For cold, dry conditions, the Atom SV works well as an insulating layer under a German surplus flecktarn parka. I tried this combination while getting my snow blower ready for Winter Storm Jonas. The temp was 23* F. with a wind chill of about 11*. That's pretty cold for those of us living in SE Pennsylvania. The inexpensive German parka adds further protection against stains and tears, while extending a windproof layer down to your thighs, and has a good camo pattern if you need it. Underneath I wore jeans, a t-shirt, and a Duluth cotton flannel shirt. After being outside for about 20 minutes and mildly exterting myself I started needing to vent. It's a good combination.

As good as the Atom SV's shell is, it's is still a synthetic. Care is warranted if you'll be spending time around a campfire, and an outer layer like the German parka, a British smock, or similar cotton or wool shell would be a good idea to prevent the Arc hoody getting holes from sparks.

The only changes I'd make would be to add a left side Napolean pocket on the outside of the coat and move the inside pocket to the right. I like stashing my phone in a Napolean pocket since it's easier to access while seated in my truck or on the train.

Overall, I am extremely pleased with both SKD Tactical's fast service and the Arc'Teryx Atom SV Hoody. It's a light but warm jacket that will serve for the vast majority of my winter coat needs.

Monday, February 08, 2016

Hill People Gear Kit Bag Pictures

In my previous post (q.v.), I listed the contents of each pocket of my Hill People Gear Original Kit Bag. Since a picture is worth a thousand words, this post should be worth about 6,000 and change.

First, the zipped up Kit Bag and then the back compartment with my S&W M&P Shield 9 and a spare magazine. When worn, the pistol doesn't move at all, but I will probably buy a kydex holster that covers the trigger guard.

If you click on each pic you should get a full sized version.

Next we have the middle compartment with an assortment of survival gear.

Finally, the outer compartment with a few more items. This is where I stow my keys and iPhone. It provides easy access to the phone without having to worry about everything falling out when I'm consulting the phone's GPS.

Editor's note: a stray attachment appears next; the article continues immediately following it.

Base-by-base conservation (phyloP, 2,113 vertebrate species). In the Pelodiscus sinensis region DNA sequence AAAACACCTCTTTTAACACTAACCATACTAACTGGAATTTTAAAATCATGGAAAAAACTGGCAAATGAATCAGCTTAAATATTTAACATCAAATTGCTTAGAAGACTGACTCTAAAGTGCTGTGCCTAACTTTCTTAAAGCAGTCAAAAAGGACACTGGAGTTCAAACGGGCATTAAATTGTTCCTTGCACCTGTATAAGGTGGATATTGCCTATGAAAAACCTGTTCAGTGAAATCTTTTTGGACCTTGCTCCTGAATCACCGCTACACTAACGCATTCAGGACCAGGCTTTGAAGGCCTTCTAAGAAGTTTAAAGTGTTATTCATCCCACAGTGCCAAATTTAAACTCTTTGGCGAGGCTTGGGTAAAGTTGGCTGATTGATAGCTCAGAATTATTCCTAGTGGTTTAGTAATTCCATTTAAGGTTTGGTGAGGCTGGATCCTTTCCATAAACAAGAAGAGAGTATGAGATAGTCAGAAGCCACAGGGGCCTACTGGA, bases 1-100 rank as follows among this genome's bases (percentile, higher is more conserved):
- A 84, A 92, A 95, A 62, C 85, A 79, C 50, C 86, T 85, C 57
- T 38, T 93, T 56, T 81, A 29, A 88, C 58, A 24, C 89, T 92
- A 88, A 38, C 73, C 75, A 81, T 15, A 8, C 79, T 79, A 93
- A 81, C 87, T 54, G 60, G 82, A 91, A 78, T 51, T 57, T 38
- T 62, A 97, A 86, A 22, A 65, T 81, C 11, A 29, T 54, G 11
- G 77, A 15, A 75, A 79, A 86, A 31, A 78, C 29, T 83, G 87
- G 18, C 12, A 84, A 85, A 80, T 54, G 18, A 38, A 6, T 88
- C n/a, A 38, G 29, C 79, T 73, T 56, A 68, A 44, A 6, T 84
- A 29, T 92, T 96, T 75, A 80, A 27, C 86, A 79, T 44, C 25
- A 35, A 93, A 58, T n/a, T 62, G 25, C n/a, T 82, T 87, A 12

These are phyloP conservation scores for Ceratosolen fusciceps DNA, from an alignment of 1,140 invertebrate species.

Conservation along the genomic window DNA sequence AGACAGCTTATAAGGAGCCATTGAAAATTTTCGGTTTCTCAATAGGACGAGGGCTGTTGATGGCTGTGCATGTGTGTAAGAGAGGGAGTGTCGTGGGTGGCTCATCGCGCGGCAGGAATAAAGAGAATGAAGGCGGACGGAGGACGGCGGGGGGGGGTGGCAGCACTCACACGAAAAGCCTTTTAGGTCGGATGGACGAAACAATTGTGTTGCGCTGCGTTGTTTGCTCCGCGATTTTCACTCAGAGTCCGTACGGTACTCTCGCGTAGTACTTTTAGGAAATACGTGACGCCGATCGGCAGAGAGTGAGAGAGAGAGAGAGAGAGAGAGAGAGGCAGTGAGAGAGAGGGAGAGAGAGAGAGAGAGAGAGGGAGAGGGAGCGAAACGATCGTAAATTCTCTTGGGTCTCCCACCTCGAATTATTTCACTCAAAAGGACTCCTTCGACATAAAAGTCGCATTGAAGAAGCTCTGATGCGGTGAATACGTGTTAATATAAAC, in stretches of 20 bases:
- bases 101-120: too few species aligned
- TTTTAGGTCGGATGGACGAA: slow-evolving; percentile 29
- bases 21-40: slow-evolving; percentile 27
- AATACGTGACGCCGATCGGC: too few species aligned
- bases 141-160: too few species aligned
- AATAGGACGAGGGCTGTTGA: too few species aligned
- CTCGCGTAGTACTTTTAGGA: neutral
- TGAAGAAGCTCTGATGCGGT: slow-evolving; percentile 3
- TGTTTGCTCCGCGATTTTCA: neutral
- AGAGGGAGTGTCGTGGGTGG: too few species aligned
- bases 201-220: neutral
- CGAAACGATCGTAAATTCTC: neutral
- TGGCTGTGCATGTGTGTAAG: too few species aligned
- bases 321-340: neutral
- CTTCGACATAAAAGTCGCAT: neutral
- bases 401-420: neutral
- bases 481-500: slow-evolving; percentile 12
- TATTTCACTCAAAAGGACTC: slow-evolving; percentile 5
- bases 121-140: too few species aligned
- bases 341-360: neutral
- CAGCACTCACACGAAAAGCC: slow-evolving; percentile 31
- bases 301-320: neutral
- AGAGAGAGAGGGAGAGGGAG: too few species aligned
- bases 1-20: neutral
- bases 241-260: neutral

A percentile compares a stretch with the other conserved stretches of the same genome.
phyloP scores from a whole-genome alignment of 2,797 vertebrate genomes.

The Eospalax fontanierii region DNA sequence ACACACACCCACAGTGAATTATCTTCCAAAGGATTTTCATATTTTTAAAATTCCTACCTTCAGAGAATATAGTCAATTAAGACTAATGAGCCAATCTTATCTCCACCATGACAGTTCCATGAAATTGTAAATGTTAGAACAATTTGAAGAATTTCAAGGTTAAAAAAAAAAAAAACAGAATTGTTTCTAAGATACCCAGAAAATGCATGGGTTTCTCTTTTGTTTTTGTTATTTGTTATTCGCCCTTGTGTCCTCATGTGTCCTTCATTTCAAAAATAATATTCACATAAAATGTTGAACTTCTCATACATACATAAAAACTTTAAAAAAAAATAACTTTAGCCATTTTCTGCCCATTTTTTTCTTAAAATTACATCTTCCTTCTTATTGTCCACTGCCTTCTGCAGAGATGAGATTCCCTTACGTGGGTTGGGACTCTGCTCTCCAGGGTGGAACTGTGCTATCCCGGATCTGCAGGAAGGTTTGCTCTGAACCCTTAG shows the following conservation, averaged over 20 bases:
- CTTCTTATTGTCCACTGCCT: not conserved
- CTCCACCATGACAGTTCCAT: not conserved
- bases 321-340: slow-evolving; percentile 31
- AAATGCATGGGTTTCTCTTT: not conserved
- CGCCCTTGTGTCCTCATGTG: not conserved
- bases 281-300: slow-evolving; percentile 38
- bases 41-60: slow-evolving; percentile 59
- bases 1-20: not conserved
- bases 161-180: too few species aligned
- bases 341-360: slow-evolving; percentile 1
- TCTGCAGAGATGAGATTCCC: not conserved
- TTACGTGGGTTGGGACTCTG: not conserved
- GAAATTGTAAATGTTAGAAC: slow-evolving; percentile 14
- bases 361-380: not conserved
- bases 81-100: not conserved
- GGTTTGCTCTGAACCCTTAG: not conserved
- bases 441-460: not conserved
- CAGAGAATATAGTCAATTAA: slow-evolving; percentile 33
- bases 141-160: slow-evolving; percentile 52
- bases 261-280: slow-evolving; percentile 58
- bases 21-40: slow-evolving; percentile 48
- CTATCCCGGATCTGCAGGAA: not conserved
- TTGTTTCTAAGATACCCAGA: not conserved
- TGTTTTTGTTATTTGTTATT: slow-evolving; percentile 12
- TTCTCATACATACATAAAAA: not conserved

Sunday, February 07, 2016

Hill People Gear Kit Bag Loadout

A couple years ago I bought a Hill People Gear Original Kit Bag. This is the gear that lives in it 24x7. I use the bag on day hikes and overnighters. I have found the Kit Bag to be the most comfortable way to carry a pistol while hiking when carrying a pack. It also provides a very convenient and comfortable means of carrying a basic survival kit, and an easily accessible but secure way to carry my car keys and phone when off-pavement.

I augment the contents as dictated by the particular trip. E.g., add a Cliff bar or two.

Rear compartment:

  • Smith & Wesson M&P Shield 9 with 8 round magazine
  • One spare 8 round magazine, held in place with a Maxpedition Universal Holster

(The gun and spare magazine are loaded with Federal XM9001 9mm 115 grain JHP. In PA, I'm not worried about wild animals larger than dogs. The gun is there for defense against people. I've also carried a Beretta M9 and a CZ P-09 but switched to the Shield to reduce weight.)

Middle compartment:

Outside compartment:

Items marked with an asterisk are dummy corded to light aluminum caribiners with bank line. I replaced the Slick Clips that came with the KB with the 'biners because they are easier for me to open and close.

Once I get to the trail, I'll stow my car keys and iPhone 6 in the outside compartment. Depending on the trip I may also bring a larger compass and a Garmin GPSMAP 62 GPS unit, but not necessarily in the KB.

Also, I removed the Grimlocks from the outside of the KB, since I don't use them.